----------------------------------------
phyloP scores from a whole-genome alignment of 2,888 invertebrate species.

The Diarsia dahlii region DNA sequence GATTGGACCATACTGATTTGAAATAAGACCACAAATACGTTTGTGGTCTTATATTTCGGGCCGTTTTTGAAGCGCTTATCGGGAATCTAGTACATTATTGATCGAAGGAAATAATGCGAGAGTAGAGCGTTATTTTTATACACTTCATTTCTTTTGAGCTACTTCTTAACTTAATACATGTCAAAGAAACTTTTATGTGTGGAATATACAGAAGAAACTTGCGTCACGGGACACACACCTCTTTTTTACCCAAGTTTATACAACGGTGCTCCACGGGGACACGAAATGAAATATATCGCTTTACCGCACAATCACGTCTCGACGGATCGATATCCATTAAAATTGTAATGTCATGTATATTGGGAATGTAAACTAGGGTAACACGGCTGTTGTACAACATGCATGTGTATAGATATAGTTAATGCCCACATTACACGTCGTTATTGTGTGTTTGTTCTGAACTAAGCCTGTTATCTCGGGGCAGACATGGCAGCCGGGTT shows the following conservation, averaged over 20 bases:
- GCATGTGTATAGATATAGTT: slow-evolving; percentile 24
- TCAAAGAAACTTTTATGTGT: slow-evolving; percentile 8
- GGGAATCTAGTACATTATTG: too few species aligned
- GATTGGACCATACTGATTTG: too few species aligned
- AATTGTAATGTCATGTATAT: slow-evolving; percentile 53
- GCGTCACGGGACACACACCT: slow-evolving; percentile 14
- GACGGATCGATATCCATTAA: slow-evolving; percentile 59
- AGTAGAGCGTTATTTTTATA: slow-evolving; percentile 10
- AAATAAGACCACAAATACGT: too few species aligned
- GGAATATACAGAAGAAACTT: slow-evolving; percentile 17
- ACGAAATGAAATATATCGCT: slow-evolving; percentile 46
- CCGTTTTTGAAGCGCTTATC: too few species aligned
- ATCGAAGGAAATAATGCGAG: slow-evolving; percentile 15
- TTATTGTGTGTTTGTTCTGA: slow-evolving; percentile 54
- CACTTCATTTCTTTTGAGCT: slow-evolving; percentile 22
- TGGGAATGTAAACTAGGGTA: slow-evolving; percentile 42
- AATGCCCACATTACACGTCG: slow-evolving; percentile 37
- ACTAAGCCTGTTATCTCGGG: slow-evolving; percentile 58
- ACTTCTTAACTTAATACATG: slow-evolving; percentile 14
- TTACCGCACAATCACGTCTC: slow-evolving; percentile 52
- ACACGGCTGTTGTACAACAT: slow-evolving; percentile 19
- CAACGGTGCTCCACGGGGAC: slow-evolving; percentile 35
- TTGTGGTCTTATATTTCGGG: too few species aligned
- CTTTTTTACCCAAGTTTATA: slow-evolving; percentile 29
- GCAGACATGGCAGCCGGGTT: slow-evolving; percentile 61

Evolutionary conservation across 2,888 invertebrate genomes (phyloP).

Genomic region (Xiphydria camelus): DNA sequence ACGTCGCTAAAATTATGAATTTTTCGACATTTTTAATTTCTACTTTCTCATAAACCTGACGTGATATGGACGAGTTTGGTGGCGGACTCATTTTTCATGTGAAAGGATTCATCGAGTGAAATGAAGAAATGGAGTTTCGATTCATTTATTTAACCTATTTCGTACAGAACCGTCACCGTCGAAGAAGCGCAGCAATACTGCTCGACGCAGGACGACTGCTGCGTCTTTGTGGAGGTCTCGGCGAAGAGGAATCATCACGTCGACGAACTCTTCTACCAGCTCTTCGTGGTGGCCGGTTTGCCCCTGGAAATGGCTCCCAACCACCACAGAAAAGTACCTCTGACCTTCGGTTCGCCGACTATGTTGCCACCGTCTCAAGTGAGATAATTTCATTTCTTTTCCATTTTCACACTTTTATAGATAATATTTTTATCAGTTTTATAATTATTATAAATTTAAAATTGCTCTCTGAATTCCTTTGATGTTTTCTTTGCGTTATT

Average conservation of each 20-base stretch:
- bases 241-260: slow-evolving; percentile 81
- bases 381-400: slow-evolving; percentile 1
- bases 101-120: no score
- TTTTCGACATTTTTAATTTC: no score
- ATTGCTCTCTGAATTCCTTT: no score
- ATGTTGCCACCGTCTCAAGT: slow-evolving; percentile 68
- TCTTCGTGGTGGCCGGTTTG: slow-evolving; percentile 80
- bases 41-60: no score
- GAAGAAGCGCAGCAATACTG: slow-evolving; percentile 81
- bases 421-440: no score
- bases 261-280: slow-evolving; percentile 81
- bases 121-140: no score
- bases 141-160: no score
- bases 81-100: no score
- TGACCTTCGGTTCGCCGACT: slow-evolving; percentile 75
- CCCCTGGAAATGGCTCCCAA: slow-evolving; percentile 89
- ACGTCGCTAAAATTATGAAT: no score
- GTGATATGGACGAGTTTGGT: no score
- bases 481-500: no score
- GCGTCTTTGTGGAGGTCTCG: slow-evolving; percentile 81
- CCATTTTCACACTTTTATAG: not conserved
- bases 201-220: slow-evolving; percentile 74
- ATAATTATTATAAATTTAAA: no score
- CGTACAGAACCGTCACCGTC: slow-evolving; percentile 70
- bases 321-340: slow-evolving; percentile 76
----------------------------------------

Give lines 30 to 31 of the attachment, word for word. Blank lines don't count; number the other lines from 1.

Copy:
Average conservation of each 20-base stretch:
- bases 241-260: slow-evolving; percentile 81